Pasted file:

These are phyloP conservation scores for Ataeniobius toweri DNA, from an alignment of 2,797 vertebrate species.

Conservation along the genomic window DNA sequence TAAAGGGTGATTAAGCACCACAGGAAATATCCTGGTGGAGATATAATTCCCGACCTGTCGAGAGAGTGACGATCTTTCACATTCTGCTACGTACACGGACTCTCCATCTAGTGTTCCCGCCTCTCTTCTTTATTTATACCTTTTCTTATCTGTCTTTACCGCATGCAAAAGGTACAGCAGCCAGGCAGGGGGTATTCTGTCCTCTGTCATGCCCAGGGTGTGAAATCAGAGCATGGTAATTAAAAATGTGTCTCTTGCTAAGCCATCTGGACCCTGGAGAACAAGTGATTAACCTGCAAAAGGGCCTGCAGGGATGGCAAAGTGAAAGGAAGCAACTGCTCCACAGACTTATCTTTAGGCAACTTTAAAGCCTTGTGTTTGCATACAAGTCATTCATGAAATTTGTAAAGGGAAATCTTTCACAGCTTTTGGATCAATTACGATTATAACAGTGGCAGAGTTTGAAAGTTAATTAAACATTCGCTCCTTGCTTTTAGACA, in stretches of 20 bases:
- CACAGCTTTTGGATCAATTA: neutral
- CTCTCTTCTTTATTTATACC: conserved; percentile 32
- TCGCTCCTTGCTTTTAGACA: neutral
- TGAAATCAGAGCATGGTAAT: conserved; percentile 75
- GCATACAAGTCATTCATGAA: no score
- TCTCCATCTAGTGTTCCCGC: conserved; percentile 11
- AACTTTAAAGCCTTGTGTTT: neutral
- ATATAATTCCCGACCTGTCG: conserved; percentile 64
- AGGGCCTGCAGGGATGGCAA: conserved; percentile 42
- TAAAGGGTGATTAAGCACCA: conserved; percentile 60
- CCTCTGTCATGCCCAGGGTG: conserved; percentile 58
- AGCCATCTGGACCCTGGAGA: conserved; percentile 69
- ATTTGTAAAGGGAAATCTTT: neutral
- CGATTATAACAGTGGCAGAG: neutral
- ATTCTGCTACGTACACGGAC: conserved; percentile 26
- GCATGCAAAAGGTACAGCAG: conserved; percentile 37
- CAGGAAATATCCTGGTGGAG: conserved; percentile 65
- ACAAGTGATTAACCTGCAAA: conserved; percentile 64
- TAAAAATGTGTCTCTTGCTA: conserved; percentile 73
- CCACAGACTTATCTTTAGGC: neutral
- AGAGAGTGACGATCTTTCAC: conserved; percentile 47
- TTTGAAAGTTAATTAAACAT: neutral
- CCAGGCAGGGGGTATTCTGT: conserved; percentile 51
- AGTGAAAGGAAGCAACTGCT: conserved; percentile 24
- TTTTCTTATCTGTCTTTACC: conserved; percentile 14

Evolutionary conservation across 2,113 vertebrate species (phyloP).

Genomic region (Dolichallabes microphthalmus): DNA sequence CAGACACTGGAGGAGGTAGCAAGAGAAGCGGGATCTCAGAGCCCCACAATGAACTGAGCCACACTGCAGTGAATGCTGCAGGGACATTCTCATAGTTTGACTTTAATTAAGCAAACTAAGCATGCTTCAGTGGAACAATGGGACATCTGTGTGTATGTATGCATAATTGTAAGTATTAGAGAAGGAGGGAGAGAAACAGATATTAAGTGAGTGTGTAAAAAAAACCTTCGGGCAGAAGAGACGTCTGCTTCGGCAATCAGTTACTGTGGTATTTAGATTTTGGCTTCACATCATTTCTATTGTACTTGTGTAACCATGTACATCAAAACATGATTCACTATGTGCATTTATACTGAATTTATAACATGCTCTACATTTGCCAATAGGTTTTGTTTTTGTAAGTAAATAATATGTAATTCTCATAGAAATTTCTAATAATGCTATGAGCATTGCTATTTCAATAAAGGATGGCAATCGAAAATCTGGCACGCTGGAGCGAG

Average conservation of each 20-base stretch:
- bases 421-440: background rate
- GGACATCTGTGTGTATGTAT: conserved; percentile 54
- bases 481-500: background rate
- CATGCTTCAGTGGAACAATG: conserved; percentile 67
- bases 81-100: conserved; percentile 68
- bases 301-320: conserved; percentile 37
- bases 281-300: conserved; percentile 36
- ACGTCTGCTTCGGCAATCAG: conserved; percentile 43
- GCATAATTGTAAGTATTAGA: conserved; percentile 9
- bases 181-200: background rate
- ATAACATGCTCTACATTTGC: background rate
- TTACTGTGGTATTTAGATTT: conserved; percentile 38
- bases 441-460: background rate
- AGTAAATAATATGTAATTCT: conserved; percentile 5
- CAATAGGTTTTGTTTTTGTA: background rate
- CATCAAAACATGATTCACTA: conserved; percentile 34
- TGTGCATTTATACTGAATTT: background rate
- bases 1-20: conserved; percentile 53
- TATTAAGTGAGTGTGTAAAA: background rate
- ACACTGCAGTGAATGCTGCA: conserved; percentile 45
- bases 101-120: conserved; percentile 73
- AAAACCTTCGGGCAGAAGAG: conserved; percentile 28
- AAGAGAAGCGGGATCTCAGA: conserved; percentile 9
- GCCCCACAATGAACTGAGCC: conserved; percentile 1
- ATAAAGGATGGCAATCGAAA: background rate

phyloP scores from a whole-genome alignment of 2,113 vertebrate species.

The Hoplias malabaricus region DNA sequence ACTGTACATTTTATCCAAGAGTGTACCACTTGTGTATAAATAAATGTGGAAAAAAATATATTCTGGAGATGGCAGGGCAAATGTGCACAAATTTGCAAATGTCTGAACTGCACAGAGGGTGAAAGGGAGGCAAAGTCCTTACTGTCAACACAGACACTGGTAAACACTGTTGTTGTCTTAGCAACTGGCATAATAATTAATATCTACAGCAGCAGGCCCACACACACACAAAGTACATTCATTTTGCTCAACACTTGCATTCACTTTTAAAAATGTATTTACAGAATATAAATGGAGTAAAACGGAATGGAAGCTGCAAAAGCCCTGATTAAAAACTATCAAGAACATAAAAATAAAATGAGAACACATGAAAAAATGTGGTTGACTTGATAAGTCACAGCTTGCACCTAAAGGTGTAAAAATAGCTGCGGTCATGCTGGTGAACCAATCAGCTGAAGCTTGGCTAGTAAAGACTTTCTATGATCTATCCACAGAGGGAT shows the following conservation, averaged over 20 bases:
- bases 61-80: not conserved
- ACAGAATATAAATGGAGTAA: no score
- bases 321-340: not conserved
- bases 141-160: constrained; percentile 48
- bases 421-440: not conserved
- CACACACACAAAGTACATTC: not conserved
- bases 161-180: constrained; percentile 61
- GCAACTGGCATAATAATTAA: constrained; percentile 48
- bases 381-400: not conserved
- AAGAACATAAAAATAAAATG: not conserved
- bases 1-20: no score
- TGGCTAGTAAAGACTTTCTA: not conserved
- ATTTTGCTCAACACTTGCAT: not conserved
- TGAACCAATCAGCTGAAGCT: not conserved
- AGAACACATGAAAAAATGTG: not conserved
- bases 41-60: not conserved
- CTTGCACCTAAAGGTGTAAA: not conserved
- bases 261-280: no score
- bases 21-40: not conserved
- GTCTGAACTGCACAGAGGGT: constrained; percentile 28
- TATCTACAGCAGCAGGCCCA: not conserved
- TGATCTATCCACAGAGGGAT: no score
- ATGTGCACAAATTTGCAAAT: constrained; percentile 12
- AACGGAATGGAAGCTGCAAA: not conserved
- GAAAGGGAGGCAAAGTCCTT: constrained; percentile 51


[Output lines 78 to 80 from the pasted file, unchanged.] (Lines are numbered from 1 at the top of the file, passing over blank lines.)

- TATCTACAGCAGCAGGCCCA: not conserved
- TGATCTATCCACAGAGGGAT: no score
- ATGTGCACAAATTTGCAAAT: constrained; percentile 12